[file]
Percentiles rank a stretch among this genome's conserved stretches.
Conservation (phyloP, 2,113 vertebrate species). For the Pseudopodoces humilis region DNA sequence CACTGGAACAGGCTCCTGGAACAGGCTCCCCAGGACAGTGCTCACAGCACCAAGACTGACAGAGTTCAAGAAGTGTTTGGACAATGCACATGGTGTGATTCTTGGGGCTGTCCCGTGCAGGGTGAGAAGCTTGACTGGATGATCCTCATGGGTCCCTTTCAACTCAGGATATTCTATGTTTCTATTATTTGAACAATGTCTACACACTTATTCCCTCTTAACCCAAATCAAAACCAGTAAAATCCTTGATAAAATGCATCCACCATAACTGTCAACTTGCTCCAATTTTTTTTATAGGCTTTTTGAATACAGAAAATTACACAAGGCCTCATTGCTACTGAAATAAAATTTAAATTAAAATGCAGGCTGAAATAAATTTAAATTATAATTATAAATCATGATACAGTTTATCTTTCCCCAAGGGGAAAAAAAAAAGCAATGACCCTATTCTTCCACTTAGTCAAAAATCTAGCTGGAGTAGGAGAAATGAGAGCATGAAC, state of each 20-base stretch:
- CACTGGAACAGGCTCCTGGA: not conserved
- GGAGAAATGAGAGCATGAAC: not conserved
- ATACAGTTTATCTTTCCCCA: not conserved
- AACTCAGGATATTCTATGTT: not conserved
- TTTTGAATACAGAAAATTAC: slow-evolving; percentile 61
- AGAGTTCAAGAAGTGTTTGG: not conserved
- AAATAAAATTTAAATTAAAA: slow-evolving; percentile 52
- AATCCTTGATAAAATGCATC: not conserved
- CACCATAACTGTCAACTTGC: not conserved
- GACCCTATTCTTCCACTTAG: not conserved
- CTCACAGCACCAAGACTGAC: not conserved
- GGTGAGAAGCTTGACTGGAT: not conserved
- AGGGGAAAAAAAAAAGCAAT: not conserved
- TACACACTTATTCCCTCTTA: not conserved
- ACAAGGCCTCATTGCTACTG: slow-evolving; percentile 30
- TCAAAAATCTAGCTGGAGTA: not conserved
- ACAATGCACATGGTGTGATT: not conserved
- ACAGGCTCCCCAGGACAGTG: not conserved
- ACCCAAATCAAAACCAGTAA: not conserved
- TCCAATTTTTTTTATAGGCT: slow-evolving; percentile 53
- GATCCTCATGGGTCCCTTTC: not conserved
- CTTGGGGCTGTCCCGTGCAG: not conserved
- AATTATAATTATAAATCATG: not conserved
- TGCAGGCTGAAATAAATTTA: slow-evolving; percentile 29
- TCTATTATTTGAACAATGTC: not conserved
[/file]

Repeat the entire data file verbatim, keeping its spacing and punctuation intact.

Percentiles rank a stretch among this genome's conserved stretches.
Conservation (phyloP, 2,113 vertebrate species). For the Pseudopodoces humilis region DNA sequence CACTGGAACAGGCTCCTGGAACAGGCTCCCCAGGACAGTGCTCACAGCACCAAGACTGACAGAGTTCAAGAAGTGTTTGGACAATGCACATGGTGTGATTCTTGGGGCTGTCCCGTGCAGGGTGAGAAGCTTGACTGGATGATCCTCATGGGTCCCTTTCAACTCAGGATATTCTATGTTTCTATTATTTGAACAATGTCTACACACTTATTCCCTCTTAACCCAAATCAAAACCAGTAAAATCCTTGATAAAATGCATCCACCATAACTGTCAACTTGCTCCAATTTTTTTTATAGGCTTTTTGAATACAGAAAATTACACAAGGCCTCATTGCTACTGAAATAAAATTTAAATTAAAATGCAGGCTGAAATAAATTTAAATTATAATTATAAATCATGATACAGTTTATCTTTCCCCAAGGGGAAAAAAAAAAGCAATGACCCTATTCTTCCACTTAGTCAAAAATCTAGCTGGAGTAGGAGAAATGAGAGCATGAAC, state of each 20-base stretch:
- CACTGGAACAGGCTCCTGGA: not conserved
- GGAGAAATGAGAGCATGAAC: not conserved
- ATACAGTTTATCTTTCCCCA: not conserved
- AACTCAGGATATTCTATGTT: not conserved
- TTTTGAATACAGAAAATTAC: slow-evolving; percentile 61
- AGAGTTCAAGAAGTGTTTGG: not conserved
- AAATAAAATTTAAATTAAAA: slow-evolving; percentile 52
- AATCCTTGATAAAATGCATC: not conserved
- CACCATAACTGTCAACTTGC: not conserved
- GACCCTATTCTTCCACTTAG: not conserved
- CTCACAGCACCAAGACTGAC: not conserved
- GGTGAGAAGCTTGACTGGAT: not conserved
- AGGGGAAAAAAAAAAGCAAT: not conserved
- TACACACTTATTCCCTCTTA: not conserved
- ACAAGGCCTCATTGCTACTG: slow-evolving; percentile 30
- TCAAAAATCTAGCTGGAGTA: not conserved
- ACAATGCACATGGTGTGATT: not conserved
- ACAGGCTCCCCAGGACAGTG: not conserved
- ACCCAAATCAAAACCAGTAA: not conserved
- TCCAATTTTTTTTATAGGCT: slow-evolving; percentile 53
- GATCCTCATGGGTCCCTTTC: not conserved
- CTTGGGGCTGTCCCGTGCAG: not conserved
- AATTATAATTATAAATCATG: not conserved
- TGCAGGCTGAAATAAATTTA: slow-evolving; percentile 29
- TCTATTATTTGAACAATGTC: not conserved